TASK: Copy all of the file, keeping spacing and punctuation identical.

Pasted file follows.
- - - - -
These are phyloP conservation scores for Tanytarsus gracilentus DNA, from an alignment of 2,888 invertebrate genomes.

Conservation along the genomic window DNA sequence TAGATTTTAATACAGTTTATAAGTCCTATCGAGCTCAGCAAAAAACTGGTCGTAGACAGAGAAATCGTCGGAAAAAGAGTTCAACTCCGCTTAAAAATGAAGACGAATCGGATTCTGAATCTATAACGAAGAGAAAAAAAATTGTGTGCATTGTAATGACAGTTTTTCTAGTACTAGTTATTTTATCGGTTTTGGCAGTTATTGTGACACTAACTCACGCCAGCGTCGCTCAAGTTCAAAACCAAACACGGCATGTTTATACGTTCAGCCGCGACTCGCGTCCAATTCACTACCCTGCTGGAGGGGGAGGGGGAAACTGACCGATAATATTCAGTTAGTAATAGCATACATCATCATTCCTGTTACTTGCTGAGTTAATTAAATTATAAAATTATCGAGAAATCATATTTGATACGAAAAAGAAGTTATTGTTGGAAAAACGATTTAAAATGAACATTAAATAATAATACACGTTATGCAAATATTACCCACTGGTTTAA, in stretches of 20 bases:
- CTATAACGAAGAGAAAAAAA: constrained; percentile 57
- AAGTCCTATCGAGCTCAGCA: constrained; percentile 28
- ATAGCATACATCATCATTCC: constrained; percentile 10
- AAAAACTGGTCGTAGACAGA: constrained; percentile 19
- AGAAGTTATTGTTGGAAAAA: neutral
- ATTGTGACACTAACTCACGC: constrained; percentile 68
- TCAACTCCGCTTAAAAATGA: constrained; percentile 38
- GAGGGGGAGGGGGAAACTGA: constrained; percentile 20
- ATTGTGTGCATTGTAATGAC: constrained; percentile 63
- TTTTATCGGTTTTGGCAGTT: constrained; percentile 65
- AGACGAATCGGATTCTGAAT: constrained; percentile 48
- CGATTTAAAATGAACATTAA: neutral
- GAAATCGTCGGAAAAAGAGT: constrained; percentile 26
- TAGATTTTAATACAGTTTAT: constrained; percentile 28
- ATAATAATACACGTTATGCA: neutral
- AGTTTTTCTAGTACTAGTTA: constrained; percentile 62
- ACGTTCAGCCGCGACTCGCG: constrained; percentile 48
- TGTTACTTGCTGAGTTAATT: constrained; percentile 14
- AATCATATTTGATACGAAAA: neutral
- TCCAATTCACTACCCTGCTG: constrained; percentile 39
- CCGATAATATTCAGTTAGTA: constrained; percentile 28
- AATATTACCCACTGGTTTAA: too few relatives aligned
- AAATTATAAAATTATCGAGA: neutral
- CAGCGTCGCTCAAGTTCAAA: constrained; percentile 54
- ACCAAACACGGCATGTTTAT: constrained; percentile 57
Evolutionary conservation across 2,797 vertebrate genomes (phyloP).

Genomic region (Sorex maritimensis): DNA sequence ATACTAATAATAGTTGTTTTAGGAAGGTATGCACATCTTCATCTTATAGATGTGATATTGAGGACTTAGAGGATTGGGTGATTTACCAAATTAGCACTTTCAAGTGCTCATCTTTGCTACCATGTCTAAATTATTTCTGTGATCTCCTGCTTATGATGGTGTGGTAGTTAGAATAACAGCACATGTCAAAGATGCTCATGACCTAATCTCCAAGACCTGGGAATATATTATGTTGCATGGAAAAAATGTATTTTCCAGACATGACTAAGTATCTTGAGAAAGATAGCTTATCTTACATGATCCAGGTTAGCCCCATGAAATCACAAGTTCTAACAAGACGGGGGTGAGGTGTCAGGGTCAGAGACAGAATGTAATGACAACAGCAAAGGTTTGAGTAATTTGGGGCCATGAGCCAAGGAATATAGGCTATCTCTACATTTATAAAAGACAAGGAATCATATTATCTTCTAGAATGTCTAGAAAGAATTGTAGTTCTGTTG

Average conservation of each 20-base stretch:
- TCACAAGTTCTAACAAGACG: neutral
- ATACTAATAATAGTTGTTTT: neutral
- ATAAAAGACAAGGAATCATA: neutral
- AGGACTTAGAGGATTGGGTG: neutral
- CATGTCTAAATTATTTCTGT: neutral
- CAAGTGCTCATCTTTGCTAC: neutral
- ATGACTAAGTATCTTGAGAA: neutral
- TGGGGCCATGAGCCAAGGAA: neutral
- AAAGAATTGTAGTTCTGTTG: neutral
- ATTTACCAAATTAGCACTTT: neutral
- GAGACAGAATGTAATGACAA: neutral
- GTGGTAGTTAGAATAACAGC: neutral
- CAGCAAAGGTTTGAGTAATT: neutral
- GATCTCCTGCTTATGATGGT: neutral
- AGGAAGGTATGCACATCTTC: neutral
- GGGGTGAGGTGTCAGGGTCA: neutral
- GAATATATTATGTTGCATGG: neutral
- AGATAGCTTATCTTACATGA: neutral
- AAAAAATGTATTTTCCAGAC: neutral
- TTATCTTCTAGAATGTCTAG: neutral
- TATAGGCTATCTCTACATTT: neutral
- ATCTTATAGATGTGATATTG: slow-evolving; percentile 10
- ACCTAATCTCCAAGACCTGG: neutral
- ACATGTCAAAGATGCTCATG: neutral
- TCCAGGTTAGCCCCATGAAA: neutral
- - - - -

These are phyloP conservation scores for Tanytarsus gracilentus DNA, from an alignment of 2,888 invertebrate genomes.

Conservation along the genomic window DNA sequence TAGATTTTAATACAGTTTATAAGTCCTATCGAGCTCAGCAAAAAACTGGTCGTAGACAGAGAAATCGTCGGAAAAAGAGTTCAACTCCGCTTAAAAATGAAGACGAATCGGATTCTGAATCTATAACGAAGAGAAAAAAAATTGTGTGCATTGTAATGACAGTTTTTCTAGTACTAGTTATTTTATCGGTTTTGGCAGTTATTGTGACACTAACTCACGCCAGCGTCGCTCAAGTTCAAAACCAAACACGGCATGTTTATACGTTCAGCCGCGACTCGCGTCCAATTCACTACCCTGCTGGAGGGGGAGGGGGAAACTGACCGATAATATTCAGTTAGTAATAGCATACATCATCATTCCTGTTACTTGCTGAGTTAATTAAATTATAAAATTATCGAGAAATCATATTTGATACGAAAAAGAAGTTATTGTTGGAAAAACGATTTAAAATGAACATTAAATAATAATACACGTTATGCAAATATTACCCACTGGTTTAA, in stretches of 20 bases:
- CTATAACGAAGAGAAAAAAA: constrained; percentile 57
- AAGTCCTATCGAGCTCAGCA: constrained; percentile 28
- ATAGCATACATCATCATTCC: constrained; percentile 10
- AAAAACTGGTCGTAGACAGA: constrained; percentile 19
- AGAAGTTATTGTTGGAAAAA: neutral
- ATTGTGACACTAACTCACGC: constrained; percentile 68
- TCAACTCCGCTTAAAAATGA: constrained; percentile 38
- GAGGGGGAGGGGGAAACTGA: constrained; percentile 20
- ATTGTGTGCATTGTAATGAC: constrained; percentile 63
- TTTTATCGGTTTTGGCAGTT: constrained; percentile 65
- AGACGAATCGGATTCTGAAT: constrained; percentile 48
- CGATTTAAAATGAACATTAA: neutral
- GAAATCGTCGGAAAAAGAGT: constrained; percentile 26
- TAGATTTTAATACAGTTTAT: constrained; percentile 28
- ATAATAATACACGTTATGCA: neutral
- AGTTTTTCTAGTACTAGTTA: constrained; percentile 62
- ACGTTCAGCCGCGACTCGCG: constrained; percentile 48
- TGTTACTTGCTGAGTTAATT: constrained; percentile 14
- AATCATATTTGATACGAAAA: neutral
- TCCAATTCACTACCCTGCTG: constrained; percentile 39
- CCGATAATATTCAGTTAGTA: constrained; percentile 28
- AATATTACCCACTGGTTTAA: too few relatives aligned
- AAATTATAAAATTATCGAGA: neutral
- CAGCGTCGCTCAAGTTCAAA: constrained; percentile 54
- ACCAAACACGGCATGTTTAT: constrained; percentile 57
Evolutionary conservation across 2,797 vertebrate genomes (phyloP).

Genomic region (Sorex maritimensis): DNA sequence ATACTAATAATAGTTGTTTTAGGAAGGTATGCACATCTTCATCTTATAGATGTGATATTGAGGACTTAGAGGATTGGGTGATTTACCAAATTAGCACTTTCAAGTGCTCATCTTTGCTACCATGTCTAAATTATTTCTGTGATCTCCTGCTTATGATGGTGTGGTAGTTAGAATAACAGCACATGTCAAAGATGCTCATGACCTAATCTCCAAGACCTGGGAATATATTATGTTGCATGGAAAAAATGTATTTTCCAGACATGACTAAGTATCTTGAGAAAGATAGCTTATCTTACATGATCCAGGTTAGCCCCATGAAATCACAAGTTCTAACAAGACGGGGGTGAGGTGTCAGGGTCAGAGACAGAATGTAATGACAACAGCAAAGGTTTGAGTAATTTGGGGCCATGAGCCAAGGAATATAGGCTATCTCTACATTTATAAAAGACAAGGAATCATATTATCTTCTAGAATGTCTAGAAAGAATTGTAGTTCTGTTG

Average conservation of each 20-base stretch:
- TCACAAGTTCTAACAAGACG: neutral
- ATACTAATAATAGTTGTTTT: neutral
- ATAAAAGACAAGGAATCATA: neutral
- AGGACTTAGAGGATTGGGTG: neutral
- CATGTCTAAATTATTTCTGT: neutral
- CAAGTGCTCATCTTTGCTAC: neutral
- ATGACTAAGTATCTTGAGAA: neutral
- TGGGGCCATGAGCCAAGGAA: neutral
- AAAGAATTGTAGTTCTGTTG: neutral
- ATTTACCAAATTAGCACTTT: neutral
- GAGACAGAATGTAATGACAA: neutral
- GTGGTAGTTAGAATAACAGC: neutral
- CAGCAAAGGTTTGAGTAATT: neutral
- GATCTCCTGCTTATGATGGT: neutral
- AGGAAGGTATGCACATCTTC: neutral
- GGGGTGAGGTGTCAGGGTCA: neutral
- GAATATATTATGTTGCATGG: neutral
- AGATAGCTTATCTTACATGA: neutral
- AAAAAATGTATTTTCCAGAC: neutral
- TTATCTTCTAGAATGTCTAG: neutral
- TATAGGCTATCTCTACATTT: neutral
- ATCTTATAGATGTGATATTG: slow-evolving; percentile 10
- ACCTAATCTCCAAGACCTGG: neutral
- ACATGTCAAAGATGCTCATG: neutral
- TCCAGGTTAGCCCCATGAAA: neutral